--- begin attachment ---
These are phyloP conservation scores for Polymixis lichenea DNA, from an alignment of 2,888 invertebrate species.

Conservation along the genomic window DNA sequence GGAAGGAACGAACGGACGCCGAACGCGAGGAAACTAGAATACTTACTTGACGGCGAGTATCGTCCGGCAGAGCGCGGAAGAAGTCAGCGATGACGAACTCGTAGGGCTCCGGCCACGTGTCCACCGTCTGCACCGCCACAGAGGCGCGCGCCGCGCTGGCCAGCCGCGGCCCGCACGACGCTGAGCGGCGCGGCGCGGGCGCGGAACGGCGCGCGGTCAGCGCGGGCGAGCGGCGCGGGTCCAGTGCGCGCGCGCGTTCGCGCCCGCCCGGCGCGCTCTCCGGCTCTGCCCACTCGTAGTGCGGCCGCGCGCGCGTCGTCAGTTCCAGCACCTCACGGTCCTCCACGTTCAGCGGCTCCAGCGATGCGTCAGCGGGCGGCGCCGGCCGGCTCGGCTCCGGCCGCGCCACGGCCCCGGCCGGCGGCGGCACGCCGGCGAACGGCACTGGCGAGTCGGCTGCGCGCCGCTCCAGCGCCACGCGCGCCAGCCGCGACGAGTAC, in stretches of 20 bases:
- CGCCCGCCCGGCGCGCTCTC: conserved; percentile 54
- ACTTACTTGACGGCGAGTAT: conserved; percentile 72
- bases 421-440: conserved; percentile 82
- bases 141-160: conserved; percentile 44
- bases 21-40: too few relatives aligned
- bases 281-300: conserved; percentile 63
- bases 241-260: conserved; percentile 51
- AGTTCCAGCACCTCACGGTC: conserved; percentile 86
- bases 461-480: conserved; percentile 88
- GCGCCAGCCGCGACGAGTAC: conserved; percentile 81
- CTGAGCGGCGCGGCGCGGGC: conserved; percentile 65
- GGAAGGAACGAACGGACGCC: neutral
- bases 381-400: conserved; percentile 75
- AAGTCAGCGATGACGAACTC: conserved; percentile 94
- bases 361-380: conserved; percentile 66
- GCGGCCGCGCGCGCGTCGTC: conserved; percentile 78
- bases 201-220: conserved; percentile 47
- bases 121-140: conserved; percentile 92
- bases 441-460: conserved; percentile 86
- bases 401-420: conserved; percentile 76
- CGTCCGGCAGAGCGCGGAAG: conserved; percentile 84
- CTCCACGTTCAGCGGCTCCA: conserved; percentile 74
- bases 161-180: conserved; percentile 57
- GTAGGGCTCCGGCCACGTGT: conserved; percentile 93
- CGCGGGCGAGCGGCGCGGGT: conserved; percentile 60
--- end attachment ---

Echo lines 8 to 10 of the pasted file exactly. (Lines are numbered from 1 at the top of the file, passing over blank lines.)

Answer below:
- bases 281-300: conserved; percentile 63
- bases 241-260: conserved; percentile 51
- AGTTCCAGCACCTCACGGTC: conserved; percentile 86